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France 2011
Directed by
Aki Kaurismaki
93 minutes
Rated PG

Reviewed by
Sharon Hurst
4 stars

Havre, Le

Synopsis: Marcel Marx (Andre Wilms) is an aging once-artist-now-shoeshine-man who lives in the French port city of Le Havre. His life borders on poverty-stricken, and his wife, Arletty (Kati Outinen), is diagnosed with a terminal illness. When a ship arrives with a container load of illegal refugees from Africa, one young lad, Idrissa (Blondin Miguel) escapes the clutches of police inspector Monet (Jean-Pierre Daroussin) and ends up being helped by Marcel and his neighbourhood friends.

A couple of years ago the French film Welcome (2009) addressed similar issues to Le Havre – refugees being hounded by the authorities and helped out by ordinary, kind-hearted folks. Whilst that was a more earnest and with a darker denouement, Kaurismaki’s trademark style of whimsical naiveté borders at times upon the fairy-tale.

This idiosyncratic Finnish director has a knack of paring his stories to the minimum, capturing the essence of his characters, the vital points in the plot and using only those visual components that are absolutely necessary. As writer, he also has a penchant for uncovering the goodness within people, as he did memorably with Man Without A Past (2002) in which a fellow who loses his memory after a bashing transforms his life, aided by a Salvation Army woman, also  played by Kati Outinen, one of the director’s favourite Finnish actresses. Similarly here Marcel acquaintances also exhibit this streak of generosity and altruism. Even the black-clad Inspector Monet conceals a sense of a higher purpose behind his official exterior.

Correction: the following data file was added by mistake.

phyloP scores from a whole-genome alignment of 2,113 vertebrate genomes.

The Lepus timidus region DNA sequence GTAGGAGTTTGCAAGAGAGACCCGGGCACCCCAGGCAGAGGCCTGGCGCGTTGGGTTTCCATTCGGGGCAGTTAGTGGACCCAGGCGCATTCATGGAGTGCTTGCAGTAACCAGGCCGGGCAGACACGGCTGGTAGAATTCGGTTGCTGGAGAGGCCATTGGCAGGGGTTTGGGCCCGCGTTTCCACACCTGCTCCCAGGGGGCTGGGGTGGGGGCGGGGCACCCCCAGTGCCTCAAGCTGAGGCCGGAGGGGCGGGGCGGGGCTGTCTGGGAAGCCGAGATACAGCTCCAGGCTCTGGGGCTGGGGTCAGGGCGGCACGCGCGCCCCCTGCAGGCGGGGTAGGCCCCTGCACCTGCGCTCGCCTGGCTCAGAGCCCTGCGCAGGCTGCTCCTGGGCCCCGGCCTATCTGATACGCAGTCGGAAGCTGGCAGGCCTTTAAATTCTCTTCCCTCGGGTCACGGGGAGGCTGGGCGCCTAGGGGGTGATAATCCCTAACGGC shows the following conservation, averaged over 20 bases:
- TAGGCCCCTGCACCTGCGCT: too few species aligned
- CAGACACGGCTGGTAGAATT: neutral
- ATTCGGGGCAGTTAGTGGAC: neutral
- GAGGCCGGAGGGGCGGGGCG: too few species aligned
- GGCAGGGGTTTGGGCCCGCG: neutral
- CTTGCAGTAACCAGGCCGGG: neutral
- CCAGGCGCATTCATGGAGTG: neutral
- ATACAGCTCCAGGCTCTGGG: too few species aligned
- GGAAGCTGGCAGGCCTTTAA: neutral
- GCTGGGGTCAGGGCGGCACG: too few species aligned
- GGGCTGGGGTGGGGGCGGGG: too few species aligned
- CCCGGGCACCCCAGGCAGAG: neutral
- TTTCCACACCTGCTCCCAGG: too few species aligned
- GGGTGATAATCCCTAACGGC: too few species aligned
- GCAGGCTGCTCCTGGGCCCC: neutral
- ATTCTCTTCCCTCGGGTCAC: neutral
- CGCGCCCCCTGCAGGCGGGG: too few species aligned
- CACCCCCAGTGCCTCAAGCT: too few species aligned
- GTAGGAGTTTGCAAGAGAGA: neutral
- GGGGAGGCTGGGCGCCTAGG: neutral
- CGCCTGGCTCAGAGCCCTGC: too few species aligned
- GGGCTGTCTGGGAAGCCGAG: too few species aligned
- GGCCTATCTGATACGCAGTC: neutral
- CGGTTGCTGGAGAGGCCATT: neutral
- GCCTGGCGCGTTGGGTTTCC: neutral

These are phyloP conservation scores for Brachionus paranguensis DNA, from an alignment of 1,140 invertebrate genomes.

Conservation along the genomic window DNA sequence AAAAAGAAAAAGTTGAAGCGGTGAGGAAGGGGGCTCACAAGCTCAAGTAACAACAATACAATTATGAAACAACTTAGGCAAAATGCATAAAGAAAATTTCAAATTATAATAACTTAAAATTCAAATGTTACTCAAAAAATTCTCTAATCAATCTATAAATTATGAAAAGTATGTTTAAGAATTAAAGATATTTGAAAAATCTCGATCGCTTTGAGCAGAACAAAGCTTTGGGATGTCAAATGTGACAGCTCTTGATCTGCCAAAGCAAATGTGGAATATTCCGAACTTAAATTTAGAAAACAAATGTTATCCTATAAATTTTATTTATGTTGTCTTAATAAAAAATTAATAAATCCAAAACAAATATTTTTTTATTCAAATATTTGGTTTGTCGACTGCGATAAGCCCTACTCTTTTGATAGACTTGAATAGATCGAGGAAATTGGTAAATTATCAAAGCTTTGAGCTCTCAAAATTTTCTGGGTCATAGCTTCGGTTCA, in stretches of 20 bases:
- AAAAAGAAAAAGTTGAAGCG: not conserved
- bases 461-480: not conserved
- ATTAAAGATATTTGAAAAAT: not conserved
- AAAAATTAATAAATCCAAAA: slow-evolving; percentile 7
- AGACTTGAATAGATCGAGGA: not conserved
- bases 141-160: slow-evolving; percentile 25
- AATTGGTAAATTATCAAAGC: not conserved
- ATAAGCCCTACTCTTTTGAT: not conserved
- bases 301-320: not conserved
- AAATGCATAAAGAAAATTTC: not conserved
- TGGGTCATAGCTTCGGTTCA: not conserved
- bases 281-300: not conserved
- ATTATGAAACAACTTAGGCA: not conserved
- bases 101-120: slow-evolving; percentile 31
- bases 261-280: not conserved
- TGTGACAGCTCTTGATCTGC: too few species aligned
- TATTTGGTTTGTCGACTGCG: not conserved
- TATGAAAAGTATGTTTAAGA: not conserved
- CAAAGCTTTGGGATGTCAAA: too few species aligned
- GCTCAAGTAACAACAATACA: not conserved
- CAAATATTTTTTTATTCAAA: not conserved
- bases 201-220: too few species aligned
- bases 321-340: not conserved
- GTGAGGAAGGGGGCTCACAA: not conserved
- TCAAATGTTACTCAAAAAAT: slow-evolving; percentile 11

Other impressive features of the film are the director’s striking use of music, some typically French, some more classical, with an unforgettable scene featuring the mesmerising real-life singer, Little Bob, performing to raise money to help Idrissa get to London. The use of the song “Matelot” (meaning sailor) by The Renegades is also a powerful soundtrack tool, its lyrics underscoring young Idrissa’s need (and that of all refugees) to find a place of belonging.

As is typical of the director's films the camera work by Kaurismakils regular cinematographer Timo Salminen is striking. Every scene is pared down and crisp, often using painterly tableaux or dramatic close-ups of the characters’ faces. The gentleness of the characters is delicately drawn with each actor perfectly chosen for the part. And as the title suggests the film is also a fascinating depiction of a port city where sea-roads cross and borders are blurred.

One needs to engage the film with a suspension of disbelief as the miraculous is central to its vision. Ultimately what I just adore about this film is its overriding sense of faith in humanity. I find myself loving the characters and the endearing way in which they are so simply presented. Kaurismaki portrays the best in people and by association as a viewer I feel more positive about life and the world, and imbued with a little more hope. Obviously the critics concurred as Le Havre won the top prize at the 2011 Cannes Film Festival.




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